Vehicular manslaughter, often also called “gross vehicular manslaughter” in reference to gross negligence being alleged, involves a traffic accident where someone dies as a result. The conduct of the defendant is alleged to be either negligence or gross negligence.
In other words, a civil case for personal injuries is not the exclusive remedy for the decedent’s heirs, or anyone else injured in the crash. However, in a criminal case, the decedent’s heirs, or anyone else injured in the crash, any monetary recovery comes in the form of restitution.
Since there is a great deal of confusion in this area of the law, it is worth clarifying further what conduct is not vehicular manslaughter. Vehicular manslaughter is not the charge if one is killed as a result of someone carjacking, escaping from a robbery, evading arrest, a kidnapping, or any other felony conduct. When such facts are at play, the prosecution will simply allege murder, Penal Code § 187. If someone passes away from someone driving while drunk due to alcohol or drugs, the charge against the driver would be Penal Code § 191.5.
Vehicular manslaughter charges can arise from someone falling asleep at the wheel, speeding, running into a bicyclist by accidentally (negligently) veering into a bike lane, backing up over a neighborhood child riding on a skateboard or anything else that involves negligence or gross negligence. Quite commonly, the decedent is a passenger in the defendant’s car, not another person such as a pedestrian or another driver
Gross negligence is distinguishable from simple negligence by the degree of carelessness. Gross negligence involves more than just carelessness or inattentiveness, or an error in judgement. It requires that the driver violate an infraction or misdemeanor, or drove in a lawful way, but in by doing so involved great risk to another, i.e. driving in poor weather conditions when any driving should not have been attempted. This can be characterized as reckless because it involved a great risk of injury to another person.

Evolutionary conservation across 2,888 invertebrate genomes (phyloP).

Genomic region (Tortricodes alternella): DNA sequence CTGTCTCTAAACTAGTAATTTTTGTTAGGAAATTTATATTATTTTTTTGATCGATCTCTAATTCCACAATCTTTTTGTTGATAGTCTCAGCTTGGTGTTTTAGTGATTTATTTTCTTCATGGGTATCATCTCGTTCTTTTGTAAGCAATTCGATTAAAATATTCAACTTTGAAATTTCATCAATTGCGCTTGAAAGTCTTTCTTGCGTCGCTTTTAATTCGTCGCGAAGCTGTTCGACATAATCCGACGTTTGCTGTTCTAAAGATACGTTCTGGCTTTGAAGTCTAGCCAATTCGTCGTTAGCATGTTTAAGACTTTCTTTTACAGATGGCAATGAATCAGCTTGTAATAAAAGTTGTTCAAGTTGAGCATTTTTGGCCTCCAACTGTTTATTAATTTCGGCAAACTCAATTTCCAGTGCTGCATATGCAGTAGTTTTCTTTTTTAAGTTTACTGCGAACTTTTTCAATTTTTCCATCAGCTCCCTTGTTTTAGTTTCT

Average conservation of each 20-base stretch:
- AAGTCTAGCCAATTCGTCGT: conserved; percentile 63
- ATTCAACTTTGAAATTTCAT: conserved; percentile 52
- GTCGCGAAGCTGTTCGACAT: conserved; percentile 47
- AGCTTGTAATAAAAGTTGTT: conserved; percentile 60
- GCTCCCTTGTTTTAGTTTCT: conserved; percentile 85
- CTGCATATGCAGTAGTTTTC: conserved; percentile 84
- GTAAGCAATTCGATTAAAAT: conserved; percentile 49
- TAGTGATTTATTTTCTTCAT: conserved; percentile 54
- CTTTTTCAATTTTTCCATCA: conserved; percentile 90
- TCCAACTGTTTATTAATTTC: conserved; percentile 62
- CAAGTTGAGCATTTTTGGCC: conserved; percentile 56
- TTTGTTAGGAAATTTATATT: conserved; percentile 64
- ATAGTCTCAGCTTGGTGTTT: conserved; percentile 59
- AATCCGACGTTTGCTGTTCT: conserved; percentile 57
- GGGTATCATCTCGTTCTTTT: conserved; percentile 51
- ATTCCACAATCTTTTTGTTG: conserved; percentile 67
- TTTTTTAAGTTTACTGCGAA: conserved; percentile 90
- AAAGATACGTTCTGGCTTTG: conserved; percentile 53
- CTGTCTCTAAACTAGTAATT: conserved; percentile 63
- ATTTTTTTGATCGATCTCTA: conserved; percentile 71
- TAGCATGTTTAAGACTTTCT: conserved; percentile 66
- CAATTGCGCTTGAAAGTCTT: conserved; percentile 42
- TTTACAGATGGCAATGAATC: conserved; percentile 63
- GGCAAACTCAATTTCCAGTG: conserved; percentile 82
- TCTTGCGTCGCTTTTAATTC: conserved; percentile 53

When the conduct is simple negligence, but nevertheless criminal in nature and a misdemeanor, the maximum sentence possible is one year in county jail and up to a $1,000 fine. Summary probation can also be granted.
When the conduct is considered gross negligence and therefore a felony in nature, the maximum sentence can be six years in state prison, as well as a fine of up to $10,000. Formal probation can also be granted.
However, gross vehicular manslaughter is a “wobbler,” meaning it can be charged as a felony or misdemeanor. Your attorney must consider whether the conduct is such that a motion under Penal Code § 17(b) to reclassify the case as a misdemeanor is viable.
There are defenses that can apply. The most common defense is that you were not negligent at all (you were not acting in a dangerous manner) and that you were proceeding reasonably, but were faced with a sudden emergency from which no one could avoid a collision. You must prove that in response to the emergency, you responded reasonably. An accident reconstruction expert may be needed to give an opinion about this, usually by analyzing all the skid marks and measurements from the accident scene, including crush analysis of the vehicle or vehicles.
Another defense is causation – that you did not cause the death of another because the passing actually was proximately, naturally and directly caused by something else. It should be noted that there can be several causes of death, but the key defense to the criminal charge must be that your conduct was not a substantial factor in the passing. Penal Code § 192(c)(2). A medical expert witness and maybe an accident reconstructionist may be necessary to offer testimony to support this defense.
For more information about the manslaughter, please click on the following articles:
- In DUI Vehicular Manslaughter Case (Penal Code § 191.5), Police Can Download Car’s Computer to Show Speed at Impact
- Court Makes Mistake in DUI Case By Doubling Sentence Due to Prior DUI With Manslaughter
- Involuntary Manslaughter Conviction Upheld For Father Who Injured Son Eight Years Earlier